Jan 202020

Primal may not be a fantastic thriller and the core plot is convoluted, but I did find some of this to be entertaining enough and it does seem like Nicolas Cage was actually trying rather than mailing it in for the paycheck.




Genre(s): Suspense/Thriller
Lionsgate | R – 97 min. – $22.99 | December 31, 2019

Date Published: 01/20/2020 | Author: The Movieman

Directed by: Nicholas Powell
Writer(s): Richard Leder (written by)
Cast: Nicolas Cage, Famke Janssen, Kevin Durand, Michael Imperioli, LaMonica Garrett

Features: Featurette
Slip Cover: Yes
Digital Copy: Yes
Formats Included: Blu-ray
Number of Discs: 1

Audio: English (Dolby TrueHD 5.1)
Video: 1080p/Widescreen 2.39
Subtitles: English SDH, English, Spanish
Disc Size: 24.95 GB
Total Bitrate: 32.29 Mbps
Codecs: MPEG-4 AVC
Region(s): A

Lionsgate provided me with a free copy of the Blu-ray I reviewed in this Blog Post.
The opinions I share are my own.

THE MOVIE — 2.75/5

Note: This portion contains some SPOILERS, so beware.

Plot Synopsis: When Frank Walsh (NICOLAS CAGE), a hunter and collector of rare and exotic animals, bags a priceless white jaguar for a zoo, he figures it’ll be smooth sailing to a big payday. But the ship bearing Frank’s precious cargo has two predators caged in its hold: the cat, and a political assassin (KEVIN DURAND) being extradited to the U.S. After the assassin breaks free — and then frees the jaguar — Frank, with the assistance of Dr. Ellen Taylor (FAMKE JANSSEN), feverishly stalks the ship’s cramped corridors in hot pursuit of his prey.

Review: There’s no doubt that the years have not been kind to Nicolas Cage, not helping that the age of the superstar, where an actor alone could open a movie and audiences will come, but add to that, Cage has also face financial problems. So, it seems like he’ll take any part thrown his way, leading to some real duds (Left Behind, 211, Between Worlds) amongst many forgettable, if not passable, flicks. His latest is Primal and kind of like some of this other films over the past several years, this wasn’t an altogether bad movie and while he doesn’t give an off-the-wall performance as he had in Arsenal, I did find him somewhat charming and reminded me the guy does possess on-screen charisma, at least when he’s not phoning it in.

The plot itself is perhaps the biggest problem. There are two points that were rather convoluted, one was why the Fed couldn’t fly prisoner – played by Kevin Durand – on a private plane with the reason given being he has a medical condition about drastic changes in altitude being harmful to his health, thus they by boat was the only option. The second was, as brought up by Walsh (Cage) himself, why that s-hold of a ship? The reason: it was all they could get in the short timeframe; otherwise the local government that captured him would set him free. The first point, I could look past, the second was a bit ridiculous. But once you go beyond that, I found the tight setting to be a positive and as I said before, Cage did seem to be engaged, much more so than in the past.

Besides Cage, this does sport a respectable enough supporting cast including Fame Janssen, probably being relegated to these kinds of movies and she made for a serviceable if not underdeveloped lone female role, Kevin Durand was a capable evil antagonist and Michael Imperioli had his character make an odd turn, one that makes little sense (he basically helps the assassin stay alive, strange since that guy has plenty of secrets so one would think taking him out of commission would be the better option); I like Imperioli but the script did him no favors.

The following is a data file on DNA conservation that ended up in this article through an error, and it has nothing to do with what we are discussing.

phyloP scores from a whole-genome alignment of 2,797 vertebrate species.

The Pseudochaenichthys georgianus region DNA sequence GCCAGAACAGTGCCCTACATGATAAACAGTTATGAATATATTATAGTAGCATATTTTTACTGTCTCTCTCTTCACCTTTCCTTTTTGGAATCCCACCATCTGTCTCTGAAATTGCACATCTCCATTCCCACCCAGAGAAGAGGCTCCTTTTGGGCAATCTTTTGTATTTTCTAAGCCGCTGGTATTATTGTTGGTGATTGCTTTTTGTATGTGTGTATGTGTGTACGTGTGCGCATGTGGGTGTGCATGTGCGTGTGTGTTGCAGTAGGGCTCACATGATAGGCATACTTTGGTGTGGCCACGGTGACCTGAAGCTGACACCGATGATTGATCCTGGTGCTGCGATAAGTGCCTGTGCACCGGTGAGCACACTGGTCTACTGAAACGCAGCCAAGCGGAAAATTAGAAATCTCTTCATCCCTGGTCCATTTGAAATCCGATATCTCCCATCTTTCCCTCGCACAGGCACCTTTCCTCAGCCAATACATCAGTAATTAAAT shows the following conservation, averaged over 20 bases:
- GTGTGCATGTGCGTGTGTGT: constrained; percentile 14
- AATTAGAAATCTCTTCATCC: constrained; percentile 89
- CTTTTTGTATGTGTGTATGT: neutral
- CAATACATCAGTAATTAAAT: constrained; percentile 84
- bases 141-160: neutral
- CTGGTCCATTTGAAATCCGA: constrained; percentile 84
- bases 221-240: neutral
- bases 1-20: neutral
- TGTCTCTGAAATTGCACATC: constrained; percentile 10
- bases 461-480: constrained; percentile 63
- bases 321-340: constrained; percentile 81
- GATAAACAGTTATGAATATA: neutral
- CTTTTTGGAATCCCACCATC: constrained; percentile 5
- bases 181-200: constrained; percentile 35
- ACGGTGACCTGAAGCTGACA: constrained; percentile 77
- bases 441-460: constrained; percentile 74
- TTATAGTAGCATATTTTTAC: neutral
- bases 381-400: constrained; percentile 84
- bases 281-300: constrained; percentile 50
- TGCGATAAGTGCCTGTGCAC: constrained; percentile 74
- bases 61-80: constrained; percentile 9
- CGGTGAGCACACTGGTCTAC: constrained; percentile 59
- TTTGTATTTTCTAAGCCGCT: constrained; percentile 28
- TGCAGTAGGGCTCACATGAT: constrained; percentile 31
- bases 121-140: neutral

Primal, which was originally titled Persona Non Grata and a script that’s been around Hollywood for two decades, was helmed by Nick Powell in only his second film the last being Outcast also starring Nic Cage. Powell’s primary work has been as a second unit director and stunt coordinator on some high profile projects, and honestly I suppose considering what I assume was a limited budget, some of the stunts were alright, though the visual effects, especially of the white jaguar were probably par with a video game, which kind of lessens the danger in that regard.



This release comes with a semi-glossy slip cover and inside the Digital HD redemption code. The only feature included is The Making of Primal (9:13) behind-the-scenes featurette.


VIDEO – 4.0/5

Lionsgate releases Primal onto Blu-ray presented with a 2.39 widescreen aspect ratio and given a 1080p high-definition transfer. For the most part, this is a satisfactory looking picture here, detail is decent enough, blacks are fairly stark and colors are limited since a good portion of the film takes place in dark interiors (with a yellowish hue with the lighting) with a few daylight scenes; that said, the reds, once the power is knocked out, does have a fine contrast to the darker background.

AUDIO – 4.25/5

As with the picture, not much to the Dolby TrueHD 5.1 track, kind of rare nowadays save for The Walking Dead I believe, and this is a reasonable lossless track with some good depth and with several fight sequences, all channels gets used. Coming through the center speaker, dialogue is crisp while the fronts and especially rear channels does output the variety of sounds of a running cargo ship.


OVERALL – 2.5/5

Primal may not be a fantastic thriller and the core plot is convoluted, but I did find some of this to be entertaining enough and it does seem like Nicolas Cage was actually trying rather than mailing it in for the paycheck. This was a tad better than I expected, though still only worth a rental at best.


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